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Teens With Type 1- Managing The Ups and Downs

Helping Teens with Type 1 Navigate The Physical and Emotional Changes


Updated April 16, 2014

A teen with type 1 can prevent no shortage of challenges to any household. To say that adolescence a is period of constant change is an understatement. If you’ve tried to track with your teen’s ever changing schedule, friends and mood, you already know this well. But adolescents who also have type 1 diabetes face special challenges. Not only do these teens experience the typical social and emotional struggles associated with growing up, but they also must contend with widely fluctuating hormonal changes that affect their diabetes management.

Hormonal Ups and Downs

The same hormones that cause growth spurts in your child can also wreak havoc on his or her efforts to keep blood sugar under control. As growth hormone increases during the early and middle teen years, the body becomes less sensitive to insulin. As a result, high glucose levels are common in teens. When an adolescent reaches his or her full growth, these insulin-inhibiting hormones tend to decrease. As a way to compensate for these changes, talk with your doctor about possibly increasing your teen’s insulin during these years.

Is It Adolescence or Diabetes?

In addition to higher blood sugar levels, you may have noticed that your teen tends to have mood swings from time to time. Most parents assume this emotional roller-coaster is a natural part of growing up. But moodiness may also be a symptom of low blood sugar and it can be difficult to distinguish a hypoglycemic reaction from a recent conflict with a friend. Sudden behavioral changes, such as crying, anger or irritability should always be suspect if there are no observable reasons for such a reaction. More frequent blood tests might be necessary to rule out low blood sugar.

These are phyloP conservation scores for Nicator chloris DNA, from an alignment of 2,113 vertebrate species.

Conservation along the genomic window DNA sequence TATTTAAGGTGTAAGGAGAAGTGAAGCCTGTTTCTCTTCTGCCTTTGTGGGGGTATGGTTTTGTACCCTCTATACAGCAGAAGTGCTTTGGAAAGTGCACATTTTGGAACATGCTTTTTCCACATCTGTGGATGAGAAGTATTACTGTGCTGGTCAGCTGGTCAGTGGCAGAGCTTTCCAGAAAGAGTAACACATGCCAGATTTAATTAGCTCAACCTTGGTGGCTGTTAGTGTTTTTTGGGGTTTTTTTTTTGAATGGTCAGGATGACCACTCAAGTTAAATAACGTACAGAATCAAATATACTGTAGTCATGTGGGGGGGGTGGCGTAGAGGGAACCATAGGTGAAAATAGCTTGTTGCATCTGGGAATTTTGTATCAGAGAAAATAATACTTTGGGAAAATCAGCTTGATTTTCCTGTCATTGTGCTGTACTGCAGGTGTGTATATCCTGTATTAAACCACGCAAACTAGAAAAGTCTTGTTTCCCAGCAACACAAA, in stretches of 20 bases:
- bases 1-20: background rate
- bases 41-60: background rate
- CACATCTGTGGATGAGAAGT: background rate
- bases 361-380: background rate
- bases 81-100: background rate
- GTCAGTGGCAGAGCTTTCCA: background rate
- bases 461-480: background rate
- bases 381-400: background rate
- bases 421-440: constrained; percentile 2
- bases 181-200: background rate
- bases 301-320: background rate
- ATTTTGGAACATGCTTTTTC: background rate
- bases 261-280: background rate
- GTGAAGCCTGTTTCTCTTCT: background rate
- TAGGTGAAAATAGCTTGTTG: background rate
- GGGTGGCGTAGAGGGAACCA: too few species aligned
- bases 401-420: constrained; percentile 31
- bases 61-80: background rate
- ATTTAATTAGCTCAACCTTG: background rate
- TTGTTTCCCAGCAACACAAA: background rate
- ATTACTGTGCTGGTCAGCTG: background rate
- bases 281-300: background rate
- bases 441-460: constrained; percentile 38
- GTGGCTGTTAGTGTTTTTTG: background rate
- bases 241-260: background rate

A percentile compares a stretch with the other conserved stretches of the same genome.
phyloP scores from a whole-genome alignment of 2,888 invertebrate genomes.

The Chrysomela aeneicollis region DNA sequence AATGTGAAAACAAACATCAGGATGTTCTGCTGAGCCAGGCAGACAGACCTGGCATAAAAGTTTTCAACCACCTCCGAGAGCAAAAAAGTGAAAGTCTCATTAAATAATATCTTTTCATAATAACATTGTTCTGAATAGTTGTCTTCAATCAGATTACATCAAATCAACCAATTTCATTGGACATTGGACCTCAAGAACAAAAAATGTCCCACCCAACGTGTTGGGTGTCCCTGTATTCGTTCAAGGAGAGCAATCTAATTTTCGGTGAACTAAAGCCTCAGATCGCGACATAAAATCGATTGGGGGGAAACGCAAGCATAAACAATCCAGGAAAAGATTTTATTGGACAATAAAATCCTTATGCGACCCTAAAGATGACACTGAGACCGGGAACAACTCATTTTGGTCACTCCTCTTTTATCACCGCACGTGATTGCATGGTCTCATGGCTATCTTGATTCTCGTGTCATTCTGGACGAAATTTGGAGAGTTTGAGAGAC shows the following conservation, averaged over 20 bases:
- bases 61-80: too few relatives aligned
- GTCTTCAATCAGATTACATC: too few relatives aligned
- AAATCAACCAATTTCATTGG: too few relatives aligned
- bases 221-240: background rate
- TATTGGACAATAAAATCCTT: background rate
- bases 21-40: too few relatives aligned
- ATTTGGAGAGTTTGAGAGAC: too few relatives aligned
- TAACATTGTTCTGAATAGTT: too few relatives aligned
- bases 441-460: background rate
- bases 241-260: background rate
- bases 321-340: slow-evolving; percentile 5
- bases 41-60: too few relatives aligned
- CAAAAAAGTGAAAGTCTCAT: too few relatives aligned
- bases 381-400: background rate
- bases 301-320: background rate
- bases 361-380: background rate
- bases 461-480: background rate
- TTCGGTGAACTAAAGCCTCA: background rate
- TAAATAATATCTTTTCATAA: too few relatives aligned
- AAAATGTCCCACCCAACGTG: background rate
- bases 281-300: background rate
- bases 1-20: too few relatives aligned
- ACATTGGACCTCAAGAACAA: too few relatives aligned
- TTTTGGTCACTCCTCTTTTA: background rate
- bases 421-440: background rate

Create a Forum For Your Teen

Adolescents need a safe place to discuss their struggles about growing up and especially what they go through living with diabetes. Some teens feel comfortable talking their parents; others do not. But regardless of whether your child talks to you, another family member or a trusted friend they need a forum to express their emotion about the challenges they face.

It’s also important to look for signs of depression in your teen. Though the normal hormonal changes of adolescence do not cause depression, teens with diabetes are more prone to become depressed than those not living with a chronic condition. If you notice any of the common symptoms of depression, consider having your child:

  • Discuss these symptoms with his or her doctor.
  • Talk with a mental health counselor who understands type 1 diabetes. Your doctor should be able recommend someone in your area.
  • Discuss school-related challenges with the school Social Worker.

Building confidence

Part of living with diabetes as a teen is learning to gradually take over daily management of their condition from parents. When a teen feels as though diabetes runs his or her life, motivation for following the management plan is likely to be poor. The goal is to empower your child by showing them that their choices and decisions matter.

One way to do this is let them be part of the decision-making process as it applies to balancing their lifestyle with insulin therapy, glucose testing, meals and exercise. The discussion should focus on when (not whether) these areas of management are practiced. This balance is easier to find for some families than others. But with the help of your healthcare team, it can be a great asset to help build ownership for diabetes management in your teen that they will need for the rest of their lives.


Helping Your Child or Teen Live With Type 1 Diabetes. Juvenile Diabetes Association. Accessed: August 10, 2008. http://www.jdrf.org/index.cfm?page_id=103523

The Challenge of Adolescence: Hormonal Changes and Sensitivity to Insulin. International Diabetes Federation. Accessed: August 10, 2008. http://www.diabetesvoice.org/files/attachments/article_503_en.pdf

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